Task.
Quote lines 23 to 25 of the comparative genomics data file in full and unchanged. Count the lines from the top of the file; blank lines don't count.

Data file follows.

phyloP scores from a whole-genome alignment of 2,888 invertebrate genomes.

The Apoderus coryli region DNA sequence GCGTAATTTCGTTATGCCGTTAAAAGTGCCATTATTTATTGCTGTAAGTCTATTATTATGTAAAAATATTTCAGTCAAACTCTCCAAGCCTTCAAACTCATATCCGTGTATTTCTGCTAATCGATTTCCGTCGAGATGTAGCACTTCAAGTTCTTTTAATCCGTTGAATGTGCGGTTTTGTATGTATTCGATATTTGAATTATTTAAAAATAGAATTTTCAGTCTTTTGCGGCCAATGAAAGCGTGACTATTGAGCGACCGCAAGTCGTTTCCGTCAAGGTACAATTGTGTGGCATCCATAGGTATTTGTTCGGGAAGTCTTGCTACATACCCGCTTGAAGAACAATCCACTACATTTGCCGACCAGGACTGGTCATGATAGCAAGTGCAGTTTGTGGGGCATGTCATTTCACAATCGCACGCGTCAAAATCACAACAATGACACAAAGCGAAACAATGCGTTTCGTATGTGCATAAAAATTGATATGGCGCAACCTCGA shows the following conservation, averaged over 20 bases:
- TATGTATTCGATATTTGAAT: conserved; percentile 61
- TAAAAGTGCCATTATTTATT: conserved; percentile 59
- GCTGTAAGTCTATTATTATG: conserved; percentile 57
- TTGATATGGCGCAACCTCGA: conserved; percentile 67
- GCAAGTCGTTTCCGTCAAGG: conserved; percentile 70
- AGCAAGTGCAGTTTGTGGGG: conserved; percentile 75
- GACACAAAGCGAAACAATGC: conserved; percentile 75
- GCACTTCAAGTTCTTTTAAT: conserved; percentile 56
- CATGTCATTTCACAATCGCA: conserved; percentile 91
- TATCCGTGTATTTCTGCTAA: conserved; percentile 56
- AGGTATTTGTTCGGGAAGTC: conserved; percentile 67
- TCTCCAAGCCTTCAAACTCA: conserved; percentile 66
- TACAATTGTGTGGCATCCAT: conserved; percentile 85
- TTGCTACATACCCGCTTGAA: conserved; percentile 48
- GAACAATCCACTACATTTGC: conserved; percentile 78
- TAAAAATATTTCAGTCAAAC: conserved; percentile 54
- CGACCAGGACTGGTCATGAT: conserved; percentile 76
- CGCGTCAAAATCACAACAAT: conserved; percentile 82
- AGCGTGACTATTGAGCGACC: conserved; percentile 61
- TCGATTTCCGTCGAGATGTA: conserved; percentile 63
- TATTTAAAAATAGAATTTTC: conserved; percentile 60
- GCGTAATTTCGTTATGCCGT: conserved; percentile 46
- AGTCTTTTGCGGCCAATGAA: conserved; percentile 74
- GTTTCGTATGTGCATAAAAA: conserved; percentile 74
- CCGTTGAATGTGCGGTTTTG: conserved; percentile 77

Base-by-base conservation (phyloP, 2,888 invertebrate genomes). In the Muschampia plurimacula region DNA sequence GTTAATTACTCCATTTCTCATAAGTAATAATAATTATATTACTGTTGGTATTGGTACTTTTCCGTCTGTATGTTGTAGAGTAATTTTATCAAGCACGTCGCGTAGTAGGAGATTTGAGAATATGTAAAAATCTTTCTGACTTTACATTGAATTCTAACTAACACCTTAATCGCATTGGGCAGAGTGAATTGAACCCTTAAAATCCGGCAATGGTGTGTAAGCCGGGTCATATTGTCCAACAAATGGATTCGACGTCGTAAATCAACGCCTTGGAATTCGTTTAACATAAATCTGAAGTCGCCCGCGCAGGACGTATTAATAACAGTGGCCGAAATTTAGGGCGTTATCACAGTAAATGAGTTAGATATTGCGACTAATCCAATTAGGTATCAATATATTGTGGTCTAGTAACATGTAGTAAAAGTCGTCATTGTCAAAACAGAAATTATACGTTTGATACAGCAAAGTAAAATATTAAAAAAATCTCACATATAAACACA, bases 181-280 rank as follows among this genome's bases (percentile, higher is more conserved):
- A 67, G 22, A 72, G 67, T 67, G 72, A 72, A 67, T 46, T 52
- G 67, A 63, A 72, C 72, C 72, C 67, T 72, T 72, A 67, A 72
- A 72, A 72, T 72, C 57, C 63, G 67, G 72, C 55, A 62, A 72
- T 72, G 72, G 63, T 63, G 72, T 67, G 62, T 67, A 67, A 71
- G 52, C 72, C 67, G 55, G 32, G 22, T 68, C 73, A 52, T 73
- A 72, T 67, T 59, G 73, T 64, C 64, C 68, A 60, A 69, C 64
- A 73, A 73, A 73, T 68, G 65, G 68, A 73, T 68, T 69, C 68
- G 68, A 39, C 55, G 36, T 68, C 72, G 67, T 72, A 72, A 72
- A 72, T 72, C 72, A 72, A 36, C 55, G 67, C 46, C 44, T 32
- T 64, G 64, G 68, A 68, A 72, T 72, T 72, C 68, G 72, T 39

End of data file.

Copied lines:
- TATTTAAAAATAGAATTTTC: conserved; percentile 60
- GCGTAATTTCGTTATGCCGT: conserved; percentile 46
- AGTCTTTTGCGGCCAATGAA: conserved; percentile 74